Prevalent figures state that only 70% of the current student population completes high school. Of this 70%, only 53% enter college directly from high school and of this group only 35% receive degrees. This means that manufacturing is competing for the necessary engineering skills within less than 19% of the available student population each year. Good luck with that!

Manufacturers Must Work With Educators
The alternative to such a process is for manufacturers to collaborate with their local education systems. Firms that personally reach out to the schools and give the students in the 7th and 8th grades the opportunity to imagine a different future, usually have success in their own future recruitment. Such firms usually have videos or DVD’s of their companies that provide students with "a vision." This is needed because most children have pretty much made up their minds, in at least in a general way, as to what they would like to do in the future by the time they get to high school or at the very least, what they do not want to do. Due to the negative perception of manufacturing, we are high on the list of careers to NOT consider.  Waiting until high school or college to recruit your future workforce candidates is often too late.

Filling in the Gaps in Education
SPLO and Tech Prep activities can be easily supported through a manufacturing collaborative of internships, part time jobs, or mentor participation that connect the high school student with the world of work. This provides real experiences that are missing in today’s high school education.

The high school level of Tech Prep can also be supported by the local community college system providing college level credited courses through distance learning or onsite teaching that can link secondary education with continuation for two year or four year schools.

Our past experience working with such manufacturing collaboratives has shown that the manufacturers who provide scholarships are usually the most successful in recruiting the student candidates with the necessary skills. Scholarships, which are reasonably priced at the community college level, provide a degree of motivation and learning that ensures accelerated paybacks for the providing company. This is especially true when the student knows that they have a job waiting for them upon graduation.

Two Year vs Four Year Degrees
We would also like to provide some background to eliminate any possible myths that may surround the validity of a two year engineering degree.  Research by the Pratt School of Engineering of Duke University found in a survey of 58 US corporations engaged in outsourcing engineering jobs that the majority of these firms did not mandate a job candidate possess a four year degree. Forty percent frequently hired engineers with two or three year degrees. Seventeen percent hired similar candidates if they simply had the necessary experience.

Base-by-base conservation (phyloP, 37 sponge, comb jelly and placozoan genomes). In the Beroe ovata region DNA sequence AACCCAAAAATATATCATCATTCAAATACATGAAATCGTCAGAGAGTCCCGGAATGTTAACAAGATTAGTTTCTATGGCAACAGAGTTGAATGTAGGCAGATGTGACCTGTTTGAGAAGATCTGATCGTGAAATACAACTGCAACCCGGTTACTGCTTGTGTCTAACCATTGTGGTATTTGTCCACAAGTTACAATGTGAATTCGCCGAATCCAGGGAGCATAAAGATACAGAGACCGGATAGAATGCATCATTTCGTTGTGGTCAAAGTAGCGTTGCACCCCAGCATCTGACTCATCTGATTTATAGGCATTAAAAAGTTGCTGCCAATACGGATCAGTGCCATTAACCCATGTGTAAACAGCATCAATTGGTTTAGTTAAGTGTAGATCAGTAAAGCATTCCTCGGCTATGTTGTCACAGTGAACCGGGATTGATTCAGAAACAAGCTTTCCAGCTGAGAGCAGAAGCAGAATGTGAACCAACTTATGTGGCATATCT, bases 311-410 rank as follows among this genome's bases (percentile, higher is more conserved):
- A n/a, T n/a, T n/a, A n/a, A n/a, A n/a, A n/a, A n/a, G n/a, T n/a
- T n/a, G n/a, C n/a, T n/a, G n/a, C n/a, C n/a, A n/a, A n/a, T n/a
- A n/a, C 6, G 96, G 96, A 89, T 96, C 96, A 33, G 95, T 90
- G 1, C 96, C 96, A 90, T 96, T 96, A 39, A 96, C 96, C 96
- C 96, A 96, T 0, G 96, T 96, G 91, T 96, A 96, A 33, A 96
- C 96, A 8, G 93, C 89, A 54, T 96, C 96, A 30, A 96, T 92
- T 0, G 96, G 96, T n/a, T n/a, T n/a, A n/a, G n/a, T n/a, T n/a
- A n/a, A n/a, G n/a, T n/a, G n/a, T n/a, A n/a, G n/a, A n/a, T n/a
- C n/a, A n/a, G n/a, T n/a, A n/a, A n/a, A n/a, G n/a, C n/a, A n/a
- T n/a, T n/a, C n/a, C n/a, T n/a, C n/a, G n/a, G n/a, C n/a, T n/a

A three year Skills Improvement program conducted for four year degreed engineers by the Massachusetts and Maine MEP involved over 1,600 types of manufacturing engineers in several hundred companies. The program found an additional population of approximately 300 successfully working engineers who possessed no formal educational degree. When examined, the real world always seems to correct many misperceptions.

There is a readily available vehicle that can help — your local Work Force Investment or Regional Employment Board. They can assist in the development of educational collaboratives. We have seen how well the Hampden County and Central Mass Regional employment boards have done in facilitating activities between the educational and manufacturing communities to provide the necessary learning programs for critical manufacturing skills.

Anyone needing more information on Education Collaboratives can contact Ted Bauer at (508) 831-7020 or by e-mail at [email protected]. Ted is currently working with Quinsigamond Community College and the Central Mass Regional employment board, assisting in the facilitation of the Central Mass Technician Collaborative.